Chinua Achebe’s Poems

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I have been fascinated with Chinua Achebe for a log time… well ever since I from: wikipediaread, what else, Things Fall Apart. His fame quite strongly is built on his novels. But I like his poems a lot too. He is forthright in his poems. They are clearly political and display the same poise of mind that empathizes with the miserable, criticises the exploitative yet is not intolerant of humanity whatever its colour may be. Here is one of his poems I like a lot: Butterfly. I like the kind of symbolic value that Achebe brings on to butterfly while celebrating its meekness. The apparent criticism of anthropomorphism really targets in this poem the nature of force in society. Firmly based in a contemplation of the human society, Achebe in this poem questions the terminology of ‘value’.

Butterfly

** Chinua Achebe

Speed is violence
Power is violence
Weight is violence

The butterfly seeks safety in lightness
In weightless, undulating flight

But at a crossroads where mottled light
From trees falls on a brash new highway
Our convergent territories meet

I come power-packed enough for two
And the gentle butterfly offers
Itself in bright yellow sacrifice
Upon my hard silicon shield.

Another poem that really hits us is Refugee Mother and Child. I think this poem captures the sentiments of love and hope amid extreme misery. Yet Achebe is very clear that what he is doing is writing a poem about it. He is very often ironical. If it is the figure of ‘I’ that receives ironic treatment in Butterfly, in this poem it is the images of the society outside the refugee camp that reads about it in newspapers, and where normal life goes on with school life and the rest. But the focus in Achebe’s poems is always on empathy rather than on irony. I think this is a great quality. That is one of the reasons I like his poems.

Refugee Mother and Child


No Madonna and Child could touch
that picture of a mother’s tenderness
for a son she soon will have to forget.

The air was heavy with odors
of diarrhea of unwashed children
with washed-out ribs and dried-up
bottoms struggling in labored
steps behind blown empty bellies.

Most mothers there had long ceased
to care but not this one; she held
a ghost smile between her teeth
and in her eyes the ghost of a mother’s
pride as she combed the rust-colored
hair left on his skull and then –
singing in her eyes – began carefully
to part it… In another life
this would have been a little daily
act of no consequence before his
breakfast and school; now she
did it like putting flowers
on a tiny grave.

Below are some links to Achebe treasure: readings and interviews.

Go here to listen to Achebe reading his poems.

Or here.

Achebe on  Youtube here.

Read about this interview at African Writer here.

Amazon has Chinua Achebe’s collected poems.

For an interview with Achebe go here:

Chinua Achebe in Conversation with K. Anthony Appiah here.

No Madonna and Child could touch
that picture of a mother’s tenderness
for a son she soon will have to forget.
The air was heavy with odors
of diarrhea of unwashed children
with washed-out ribs and dried-up
bottoms struggling in labored
steps behind blown empty bellies.
Most mothers there had long ceased
to care but not this one; she held
a ghost smile between her teeth
and in her eyes the ghost of a mother’s
pride as she combed the rust-colored
hair left on his skull and then –
singing in her eyes – began carefully
to part it… In another life
this would have been a little daily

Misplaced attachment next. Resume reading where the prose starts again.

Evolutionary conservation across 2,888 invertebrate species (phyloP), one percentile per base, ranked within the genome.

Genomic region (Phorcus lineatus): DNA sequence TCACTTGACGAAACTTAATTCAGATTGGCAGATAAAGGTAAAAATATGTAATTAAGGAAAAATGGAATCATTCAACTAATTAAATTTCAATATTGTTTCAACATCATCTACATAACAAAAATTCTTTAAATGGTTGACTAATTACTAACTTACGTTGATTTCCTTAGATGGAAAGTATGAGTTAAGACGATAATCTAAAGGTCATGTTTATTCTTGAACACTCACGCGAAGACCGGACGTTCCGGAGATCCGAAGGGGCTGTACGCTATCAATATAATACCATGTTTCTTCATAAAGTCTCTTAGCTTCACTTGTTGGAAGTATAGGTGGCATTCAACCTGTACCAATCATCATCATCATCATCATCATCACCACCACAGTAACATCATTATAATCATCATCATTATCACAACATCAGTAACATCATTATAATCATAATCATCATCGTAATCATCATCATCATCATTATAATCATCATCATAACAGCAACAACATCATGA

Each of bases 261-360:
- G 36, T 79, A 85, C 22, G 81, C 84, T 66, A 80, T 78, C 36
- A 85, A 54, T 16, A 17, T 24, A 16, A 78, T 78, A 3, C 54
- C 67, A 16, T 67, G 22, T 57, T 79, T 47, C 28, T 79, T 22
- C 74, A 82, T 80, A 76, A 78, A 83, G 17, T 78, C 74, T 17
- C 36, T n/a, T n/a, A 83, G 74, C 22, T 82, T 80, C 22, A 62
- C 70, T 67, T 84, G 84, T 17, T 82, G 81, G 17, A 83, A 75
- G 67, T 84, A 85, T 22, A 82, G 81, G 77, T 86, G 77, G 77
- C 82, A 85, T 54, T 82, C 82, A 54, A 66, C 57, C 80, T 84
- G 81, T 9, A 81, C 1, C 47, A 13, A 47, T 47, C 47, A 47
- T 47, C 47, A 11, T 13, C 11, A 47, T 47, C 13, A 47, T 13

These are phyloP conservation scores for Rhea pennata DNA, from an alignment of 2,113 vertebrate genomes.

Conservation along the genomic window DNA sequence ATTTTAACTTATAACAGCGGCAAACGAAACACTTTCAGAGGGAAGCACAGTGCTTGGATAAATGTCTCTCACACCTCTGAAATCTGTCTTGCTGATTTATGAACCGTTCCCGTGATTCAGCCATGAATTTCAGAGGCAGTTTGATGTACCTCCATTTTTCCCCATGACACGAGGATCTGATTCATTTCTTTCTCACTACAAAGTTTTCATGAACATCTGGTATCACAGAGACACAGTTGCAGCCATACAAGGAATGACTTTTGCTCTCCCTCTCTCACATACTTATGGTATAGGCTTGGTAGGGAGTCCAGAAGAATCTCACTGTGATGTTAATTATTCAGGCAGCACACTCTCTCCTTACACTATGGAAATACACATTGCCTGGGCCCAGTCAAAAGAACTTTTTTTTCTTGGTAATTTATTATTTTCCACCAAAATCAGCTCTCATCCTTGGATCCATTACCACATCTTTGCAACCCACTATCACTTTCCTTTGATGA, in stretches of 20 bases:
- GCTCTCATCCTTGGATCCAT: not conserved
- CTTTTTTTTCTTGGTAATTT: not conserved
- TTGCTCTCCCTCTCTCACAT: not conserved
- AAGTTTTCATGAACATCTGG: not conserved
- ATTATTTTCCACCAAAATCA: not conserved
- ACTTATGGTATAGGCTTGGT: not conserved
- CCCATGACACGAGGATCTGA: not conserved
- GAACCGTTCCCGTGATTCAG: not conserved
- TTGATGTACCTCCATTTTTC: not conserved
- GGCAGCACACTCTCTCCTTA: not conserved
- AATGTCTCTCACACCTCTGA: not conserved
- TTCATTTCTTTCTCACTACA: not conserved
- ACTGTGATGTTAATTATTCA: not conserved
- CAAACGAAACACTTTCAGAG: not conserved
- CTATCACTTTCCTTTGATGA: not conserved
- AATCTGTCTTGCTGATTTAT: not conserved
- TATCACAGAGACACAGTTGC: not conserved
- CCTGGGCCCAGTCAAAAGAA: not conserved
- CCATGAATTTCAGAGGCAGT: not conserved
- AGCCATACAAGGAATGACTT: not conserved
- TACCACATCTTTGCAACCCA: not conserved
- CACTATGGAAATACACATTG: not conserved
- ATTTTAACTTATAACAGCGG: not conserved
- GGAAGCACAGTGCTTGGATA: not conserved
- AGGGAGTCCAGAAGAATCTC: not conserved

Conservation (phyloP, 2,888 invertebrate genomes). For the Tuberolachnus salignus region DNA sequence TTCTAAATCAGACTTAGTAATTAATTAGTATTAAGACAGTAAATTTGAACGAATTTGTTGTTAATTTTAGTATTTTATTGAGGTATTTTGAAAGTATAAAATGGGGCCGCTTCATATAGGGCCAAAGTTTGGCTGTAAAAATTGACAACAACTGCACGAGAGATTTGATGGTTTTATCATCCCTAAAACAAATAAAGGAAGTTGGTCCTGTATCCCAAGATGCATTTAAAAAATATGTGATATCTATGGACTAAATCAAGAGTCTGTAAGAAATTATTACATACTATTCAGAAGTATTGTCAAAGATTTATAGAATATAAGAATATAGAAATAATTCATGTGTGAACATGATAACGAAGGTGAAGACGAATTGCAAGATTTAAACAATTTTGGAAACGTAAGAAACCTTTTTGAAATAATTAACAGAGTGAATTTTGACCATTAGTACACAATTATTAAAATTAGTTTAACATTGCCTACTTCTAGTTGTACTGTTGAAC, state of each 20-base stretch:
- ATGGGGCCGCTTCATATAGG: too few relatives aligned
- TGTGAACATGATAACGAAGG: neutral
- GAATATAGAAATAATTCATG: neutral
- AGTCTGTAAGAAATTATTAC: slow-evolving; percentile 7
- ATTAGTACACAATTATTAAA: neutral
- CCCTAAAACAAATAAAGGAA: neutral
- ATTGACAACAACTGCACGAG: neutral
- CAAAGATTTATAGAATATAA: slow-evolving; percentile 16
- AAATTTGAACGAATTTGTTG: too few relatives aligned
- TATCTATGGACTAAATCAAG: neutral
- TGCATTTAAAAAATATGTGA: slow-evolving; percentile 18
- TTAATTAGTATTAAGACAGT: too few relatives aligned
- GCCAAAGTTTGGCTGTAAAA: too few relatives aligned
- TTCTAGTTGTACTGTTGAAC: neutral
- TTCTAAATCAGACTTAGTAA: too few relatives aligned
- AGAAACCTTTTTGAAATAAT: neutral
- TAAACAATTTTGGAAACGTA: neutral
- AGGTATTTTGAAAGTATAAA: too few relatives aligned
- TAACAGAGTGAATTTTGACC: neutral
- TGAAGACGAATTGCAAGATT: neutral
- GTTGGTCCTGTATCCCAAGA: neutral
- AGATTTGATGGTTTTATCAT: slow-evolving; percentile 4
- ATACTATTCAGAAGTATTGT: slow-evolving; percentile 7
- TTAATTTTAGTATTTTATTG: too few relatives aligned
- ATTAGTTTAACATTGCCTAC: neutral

act of no consequence before his
breakfast and school; now she
did it like putting flowers
on a tiny grave.

8 responses »

  1. I am writing a book on love from a Christian perspective. The poem “Refugee Mother and child” captures the picture of God in Isaiah 49:15. I ask for official permission to cite the entire poem.

  2. Achebe has been my hero ever since i read things fall apart. Since that morning, I had somebody to immitate, some story to narrate. His bewitching motion as he creatively spills the narrative seperated my soul from its frame, into the earth of the story he told. And soon i wanted to say the the things i read. He was the earliest of people to influence and turn round my life. I was not a student of literature; i had neither clue nor interest in it. But this very narrator altered all truth in this sense. I now speak poetry and literature. Every thing has fallen apart!

  3. may you live for ever for you do leave us a heritage by the divine ink that leaves unceasing pleasure whenever i read any of the products of your mind and hand; indeed quality products!

  4. like any other fascinating creative paper-blotter would have remarkable praise, it would seem extra-obvious that achebe recieves a bounty of such acclaim; but with closer judgement, his accomplishments will out-weigh such a less appropriate worth. the objective display of his mind offers us a fine epitome of literally maturity, which when incorporated into his excellent art (or perhaps a sophiscated science) of accurate language selection and distribution; we are only left to admire a divine genius.
    his well-constructed legacy leaves all africans a chance to enjoy the beauty of our own story, the sweetness of our epics and the wormth of our folklore. we shall always smile, for achebe has given us reason to.

  5. Reblogged this on from teeds 2 you and commented:
    Here is the work of a Legend
    in memory of one of Africa’s literary pioneers, a wise,humble and extremely gifted legend Chniua Achebe. His work has had great impact on the development of hundreds if not thousands of african playwrites,poets,actors and specialists in other walks of life. Chinua Achebe’s work was always a marvel and he will forever be respected,comended and adored by the african nation.
    RIP gentle soul.

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